So, for all of you who have children at home this week...you can understand my play on words in the title of today's post. To say that we are on Thanksgiving 'Break' is to suggest that there is something relaxing about having your school-aged children home all day. Now, I will say, it was nice to not have to roll out of bed at 630am this morning to drive my son to the bus stop but I actually look forward to those mornings because it's 10 minutes that I get to myself while he is busy putting his shoes on and fussing with his jacket. I get to sip my cup of coffee, let the steam reach up to my face and slowly read my devotional to get me armed and ready for the day ahead.
Today, my youngest woke up at 630am. This is much earlier than her normal 730/745/8am wake up routine. My middle child rolled out of (my) bed around 7am only after she peed all over it. And my oldest woke up about 10 minutes after that. We ate breakfast, I chugged coffee and we piled into the car and headed to the gym. It's the only place I can think of where I get an hour to myself to work out while they play with other kids their age.
So, our 'break' is going okay. My son has some behavioral challenges so it's been a bit of a trying day for me. I am used to the dynamics of only his sisters and myself during the day while he's at school so we are readjusting to having him back home for this week. Some of the things I have found myself saying today:
"I will wash your mouth out with soap if you don't go outside and play."
"I don't care if there's a spider out there. Go play."
"Get off the deck and go play or you're grounded."
"Stop being loud and go swing."
Now, come on, you know I'm smarter than this. I've been through years of therapy with my son for his behavioral stuff and I know that these typical discipline techniques don't work and won't work on a child who has ADHD, ODD, SPD and anxiety. So why do I say them? Because I'm frustrated. I'm tired and I just want him to listen like my other two kids do. I know some of you will get this. I know many of you will know exactly what I am talking about. When you have a child who has special needs - the same rules do not apply. One size does not fit all and sitting still is unheard of. So, now that I've had some time to pull myself together and put on my mommy-armor, I will share with you how you can turn this Thanksgiving "Break" into a real "Break".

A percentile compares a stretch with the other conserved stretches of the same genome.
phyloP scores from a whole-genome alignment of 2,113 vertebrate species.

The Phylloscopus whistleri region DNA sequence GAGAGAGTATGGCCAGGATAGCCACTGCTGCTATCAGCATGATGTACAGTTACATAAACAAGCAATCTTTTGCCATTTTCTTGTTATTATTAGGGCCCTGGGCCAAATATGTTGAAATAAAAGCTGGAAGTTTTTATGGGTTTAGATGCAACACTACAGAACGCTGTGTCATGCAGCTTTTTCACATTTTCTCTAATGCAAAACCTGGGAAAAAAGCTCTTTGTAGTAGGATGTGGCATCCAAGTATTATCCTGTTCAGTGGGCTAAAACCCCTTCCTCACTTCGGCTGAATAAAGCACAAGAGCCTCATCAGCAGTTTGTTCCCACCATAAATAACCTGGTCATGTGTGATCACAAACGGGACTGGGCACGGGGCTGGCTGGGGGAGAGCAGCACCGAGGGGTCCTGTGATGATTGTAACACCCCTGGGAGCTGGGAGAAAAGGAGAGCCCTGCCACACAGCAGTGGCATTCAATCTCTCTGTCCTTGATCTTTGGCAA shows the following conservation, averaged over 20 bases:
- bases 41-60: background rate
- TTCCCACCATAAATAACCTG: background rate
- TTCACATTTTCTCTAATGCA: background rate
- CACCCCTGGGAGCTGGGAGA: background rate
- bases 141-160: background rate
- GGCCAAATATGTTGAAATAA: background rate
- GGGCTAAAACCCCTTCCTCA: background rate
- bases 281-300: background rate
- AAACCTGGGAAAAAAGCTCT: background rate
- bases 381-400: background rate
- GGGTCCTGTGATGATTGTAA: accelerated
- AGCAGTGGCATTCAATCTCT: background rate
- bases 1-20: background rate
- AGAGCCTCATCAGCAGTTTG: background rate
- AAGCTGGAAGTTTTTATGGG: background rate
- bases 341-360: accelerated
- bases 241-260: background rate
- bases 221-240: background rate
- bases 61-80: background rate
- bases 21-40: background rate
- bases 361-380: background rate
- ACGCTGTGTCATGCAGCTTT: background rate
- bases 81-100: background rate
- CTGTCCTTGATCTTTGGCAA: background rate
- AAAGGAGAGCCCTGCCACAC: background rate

1. Have low expectations. Strive to do one thing today. That's it. If you make it to two things - great. Keep things simple in your home.
2. Have an arsenal of sensory-type activities ready. I knew this week was coming so I stocked up on playdough, construction paper, markers, crayons and stickers. This stuff keeps my son busy for long periods of time and he enjoys doing them. It's a win-win.
3. Again, I knew this week was coming so I went to the store and purchased extra gum, tic tacs and Jolly Ranchers. Sucking on a piece of candy or chewing a piece of gum helps children focus and stop stimming (self-stimulation).
4. Tell your child the plan for the day. I think everyone knows this tool by now but if you don't, that's okay. Kids like routine. It makes them feel safe. Especially kids with special needs. Tell your child what you're doing for the day so he knows what to expect. Be sure to explain that plans change sometimes so that he's set up for success should something fall through at the last minute.
5. Think before you speak. It's easy to get overwhelmed in the moment. There's so many things that go on in a day and there's only one you. Go from overwhelmed to in control by thinking about what you'll say before you say it.
You've got this, mom! Rock this Thanksgiving "Break" and enjoy all of your children this holiday season.